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Liver metastases in germ cell cancer: defining a role for surgery after chemotherapy

Liver metastases in germ cell cancer: defining a role for surgery after chemotherapy
Liver metastases in germ cell cancer: defining a role for surgery after chemotherapy
OBJECTIVE: To review the clinical course and outcome of patients with germ cell cancer and liver metastases treated at one centre, as the presence of hepatic metastases, although rare, is a poor prognostic feature in germ cell cancer.
PATIENTS AND METHODS: The case records of all patients with germ cell cancer and liver metastases at presentation, and treated with chemotherapy at a medical oncology unit between 1984 and 2001, were reviewed. The treatment regimens, tumour responses and patient outcome were recorded.
RESULTS: Twenty-seven patients with germ cell cancer metastatic to the liver were identified. Complete biochemical and radiological responses were achieved in eight patients after initial chemotherapy and surgery for non-hepatic residual disease. Seven patients had only residual radiological hepatic abnormalities with normal tumour markers at the completion of initial treatment. There were no immediate hepatic resections and no further therapy was given. Serial computed tomography (CT) confirmed a progressive reduction in the size of hepatic lesions in six of seven patients. The persistence of residual hepatic abnormalities was not predictive of relapse, and overall survival of these patients (median survival 49 months, range 15–120) compared well with recent reports of such patients who have undergone hepatic resection.
CONCLUSIONS: Conservative management with regular assessment by CT is an acceptable alternative to immediate hepatic resection for patients with isolated residual radiological hepatic abnormalities on completing first-line therapy for metastatic germ cell cancer, and does not adversely affect their survival.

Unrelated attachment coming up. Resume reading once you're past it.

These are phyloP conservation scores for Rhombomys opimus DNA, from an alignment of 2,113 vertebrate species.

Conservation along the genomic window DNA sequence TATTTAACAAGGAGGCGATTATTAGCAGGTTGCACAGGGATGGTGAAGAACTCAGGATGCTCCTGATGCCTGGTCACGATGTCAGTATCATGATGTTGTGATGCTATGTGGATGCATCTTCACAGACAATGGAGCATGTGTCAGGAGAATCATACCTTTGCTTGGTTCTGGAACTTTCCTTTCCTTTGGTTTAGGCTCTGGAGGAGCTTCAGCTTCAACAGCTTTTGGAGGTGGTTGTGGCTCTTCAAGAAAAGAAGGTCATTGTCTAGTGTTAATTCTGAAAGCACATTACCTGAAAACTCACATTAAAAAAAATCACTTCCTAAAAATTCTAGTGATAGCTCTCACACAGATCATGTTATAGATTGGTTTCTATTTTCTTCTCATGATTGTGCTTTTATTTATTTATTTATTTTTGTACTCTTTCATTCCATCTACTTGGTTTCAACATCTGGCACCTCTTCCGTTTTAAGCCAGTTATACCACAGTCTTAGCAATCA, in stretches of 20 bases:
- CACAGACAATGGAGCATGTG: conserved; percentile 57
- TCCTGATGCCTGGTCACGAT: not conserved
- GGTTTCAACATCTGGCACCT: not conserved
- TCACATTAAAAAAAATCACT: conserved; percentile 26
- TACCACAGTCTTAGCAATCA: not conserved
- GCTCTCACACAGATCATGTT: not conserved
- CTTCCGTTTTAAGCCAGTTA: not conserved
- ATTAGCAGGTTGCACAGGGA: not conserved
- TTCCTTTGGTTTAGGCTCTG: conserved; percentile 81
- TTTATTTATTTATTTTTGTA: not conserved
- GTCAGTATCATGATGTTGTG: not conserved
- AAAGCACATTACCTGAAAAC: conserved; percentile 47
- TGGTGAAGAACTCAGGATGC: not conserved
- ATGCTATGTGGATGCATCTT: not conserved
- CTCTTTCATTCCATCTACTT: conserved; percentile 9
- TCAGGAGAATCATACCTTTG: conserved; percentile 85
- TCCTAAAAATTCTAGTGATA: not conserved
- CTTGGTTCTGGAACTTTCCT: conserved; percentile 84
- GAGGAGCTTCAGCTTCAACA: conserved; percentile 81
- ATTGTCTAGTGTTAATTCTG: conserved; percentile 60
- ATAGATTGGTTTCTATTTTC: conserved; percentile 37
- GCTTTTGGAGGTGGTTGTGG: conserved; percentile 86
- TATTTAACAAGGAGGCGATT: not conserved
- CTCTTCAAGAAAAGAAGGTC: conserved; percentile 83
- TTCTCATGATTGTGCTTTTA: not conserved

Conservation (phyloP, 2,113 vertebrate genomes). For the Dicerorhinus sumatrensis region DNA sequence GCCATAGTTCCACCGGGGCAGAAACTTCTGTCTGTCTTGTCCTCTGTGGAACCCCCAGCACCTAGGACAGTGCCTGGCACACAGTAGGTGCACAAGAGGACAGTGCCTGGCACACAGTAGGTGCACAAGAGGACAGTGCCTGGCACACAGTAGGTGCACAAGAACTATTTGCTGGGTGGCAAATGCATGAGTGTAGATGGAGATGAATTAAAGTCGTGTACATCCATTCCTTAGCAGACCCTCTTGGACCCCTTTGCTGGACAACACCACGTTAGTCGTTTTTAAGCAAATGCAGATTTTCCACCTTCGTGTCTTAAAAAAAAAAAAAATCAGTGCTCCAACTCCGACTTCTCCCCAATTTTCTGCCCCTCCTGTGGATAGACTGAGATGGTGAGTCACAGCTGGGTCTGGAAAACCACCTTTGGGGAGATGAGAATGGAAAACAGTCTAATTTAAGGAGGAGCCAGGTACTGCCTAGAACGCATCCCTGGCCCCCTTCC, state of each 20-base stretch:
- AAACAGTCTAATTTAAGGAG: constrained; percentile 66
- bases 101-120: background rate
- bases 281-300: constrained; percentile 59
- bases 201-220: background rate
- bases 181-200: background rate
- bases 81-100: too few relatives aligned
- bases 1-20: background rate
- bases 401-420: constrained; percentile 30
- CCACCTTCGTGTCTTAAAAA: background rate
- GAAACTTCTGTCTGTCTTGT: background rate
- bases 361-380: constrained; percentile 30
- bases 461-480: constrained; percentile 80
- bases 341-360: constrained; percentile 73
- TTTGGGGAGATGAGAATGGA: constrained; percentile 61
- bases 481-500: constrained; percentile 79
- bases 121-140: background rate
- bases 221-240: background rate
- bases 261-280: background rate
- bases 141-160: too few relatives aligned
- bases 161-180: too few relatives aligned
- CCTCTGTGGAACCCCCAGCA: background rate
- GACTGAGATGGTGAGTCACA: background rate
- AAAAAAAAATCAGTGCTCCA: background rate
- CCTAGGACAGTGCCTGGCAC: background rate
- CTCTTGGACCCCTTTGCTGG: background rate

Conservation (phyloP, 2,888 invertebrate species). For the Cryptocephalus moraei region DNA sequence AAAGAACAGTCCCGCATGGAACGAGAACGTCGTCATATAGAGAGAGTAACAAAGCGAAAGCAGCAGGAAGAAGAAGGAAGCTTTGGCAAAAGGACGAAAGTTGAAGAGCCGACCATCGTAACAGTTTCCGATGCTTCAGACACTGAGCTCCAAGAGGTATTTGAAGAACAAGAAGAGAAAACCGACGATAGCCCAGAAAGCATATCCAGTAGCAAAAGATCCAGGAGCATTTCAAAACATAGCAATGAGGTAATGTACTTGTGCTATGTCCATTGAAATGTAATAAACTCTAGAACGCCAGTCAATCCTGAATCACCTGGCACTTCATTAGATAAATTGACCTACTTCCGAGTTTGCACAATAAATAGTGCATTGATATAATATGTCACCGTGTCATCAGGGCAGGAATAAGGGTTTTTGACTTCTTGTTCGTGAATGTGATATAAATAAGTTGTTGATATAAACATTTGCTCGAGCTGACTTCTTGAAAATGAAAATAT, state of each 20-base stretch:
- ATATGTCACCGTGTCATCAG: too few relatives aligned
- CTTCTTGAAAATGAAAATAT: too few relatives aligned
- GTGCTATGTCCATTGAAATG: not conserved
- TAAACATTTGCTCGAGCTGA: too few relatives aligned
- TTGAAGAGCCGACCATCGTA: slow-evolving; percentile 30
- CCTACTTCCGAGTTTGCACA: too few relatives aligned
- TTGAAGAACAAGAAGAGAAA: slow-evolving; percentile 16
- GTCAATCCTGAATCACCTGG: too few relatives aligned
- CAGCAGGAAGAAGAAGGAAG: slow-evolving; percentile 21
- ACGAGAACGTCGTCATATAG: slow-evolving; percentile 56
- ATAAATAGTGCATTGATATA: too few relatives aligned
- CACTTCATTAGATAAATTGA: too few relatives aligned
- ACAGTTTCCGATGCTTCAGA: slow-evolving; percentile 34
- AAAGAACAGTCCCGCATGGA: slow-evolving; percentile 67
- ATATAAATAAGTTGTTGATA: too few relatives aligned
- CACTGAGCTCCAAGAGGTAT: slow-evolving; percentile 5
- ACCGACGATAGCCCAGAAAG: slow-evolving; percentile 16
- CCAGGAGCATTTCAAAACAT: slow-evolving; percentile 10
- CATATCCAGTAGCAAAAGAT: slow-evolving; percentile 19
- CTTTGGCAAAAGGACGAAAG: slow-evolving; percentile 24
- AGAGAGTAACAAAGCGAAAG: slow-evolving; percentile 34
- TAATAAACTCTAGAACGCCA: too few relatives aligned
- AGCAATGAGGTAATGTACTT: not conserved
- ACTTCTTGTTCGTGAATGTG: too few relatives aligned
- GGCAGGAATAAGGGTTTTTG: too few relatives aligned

hepatic metastases, germ cell cancer, chemotherapy, surgery, outcome, survival
1464-410X
552-558
Copson, Ellen
a94cdbd6-f6e2-429d-a7c0-462c7da0e92b
McKendrick, Joe
5d105d42-a86b-46ad-93c6-1bea508edad5
Hennessey, Niklas
66228a5a-28d9-4f7e-9eb5-7b2d518adf5b
Tung, Ken
2219a90f-379d-44b5-9a6e-c2ee5871ce4a
Mead, Graham Z.
93cb1ced-acd7-4607-b2c1-c5575d9e5437
Copson, Ellen
a94cdbd6-f6e2-429d-a7c0-462c7da0e92b
McKendrick, Joe
5d105d42-a86b-46ad-93c6-1bea508edad5
Hennessey, Niklas
66228a5a-28d9-4f7e-9eb5-7b2d518adf5b
Tung, Ken
2219a90f-379d-44b5-9a6e-c2ee5871ce4a
Mead, Graham Z.
93cb1ced-acd7-4607-b2c1-c5575d9e5437

Copson, Ellen, McKendrick, Joe, Hennessey, Niklas, Tung, Ken and Mead, Graham Z. (2004) Liver metastases in germ cell cancer: defining a role for surgery after chemotherapy. BJU International, 94 (4), 552-558. (doi:10.1111/j.1464-410X.2004.04999.x).

Record type: Article

Abstract

OBJECTIVE: To review the clinical course and outcome of patients with germ cell cancer and liver metastases treated at one centre, as the presence of hepatic metastases, although rare, is a poor prognostic feature in germ cell cancer.
PATIENTS AND METHODS: The case records of all patients with germ cell cancer and liver metastases at presentation, and treated with chemotherapy at a medical oncology unit between 1984 and 2001, were reviewed. The treatment regimens, tumour responses and patient outcome were recorded.
RESULTS: Twenty-seven patients with germ cell cancer metastatic to the liver were identified. Complete biochemical and radiological responses were achieved in eight patients after initial chemotherapy and surgery for non-hepatic residual disease. Seven patients had only residual radiological hepatic abnormalities with normal tumour markers at the completion of initial treatment. There were no immediate hepatic resections and no further therapy was given. Serial computed tomography (CT) confirmed a progressive reduction in the size of hepatic lesions in six of seven patients. The persistence of residual hepatic abnormalities was not predictive of relapse, and overall survival of these patients (median survival 49 months, range 15–120) compared well with recent reports of such patients who have undergone hepatic resection.
CONCLUSIONS: Conservative management with regular assessment by CT is an acceptable alternative to immediate hepatic resection for patients with isolated residual radiological hepatic abnormalities on completing first-line therapy for metastatic germ cell cancer, and does not adversely affect their survival.

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More information

Published date: September 2004
Keywords: hepatic metastases, germ cell cancer, chemotherapy, surgery, outcome, survival

Identifiers

Local EPrints ID: 26255
URI: https://eprints.soton.ac.uk/id/eprint/26255
ISSN: 1464-410X
PURE UUID: 5f1e941a-9e8b-4521-bfc0-b94536c97281

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Date deposited: 19 Apr 2006
Last modified: 17 Jul 2017 16:08

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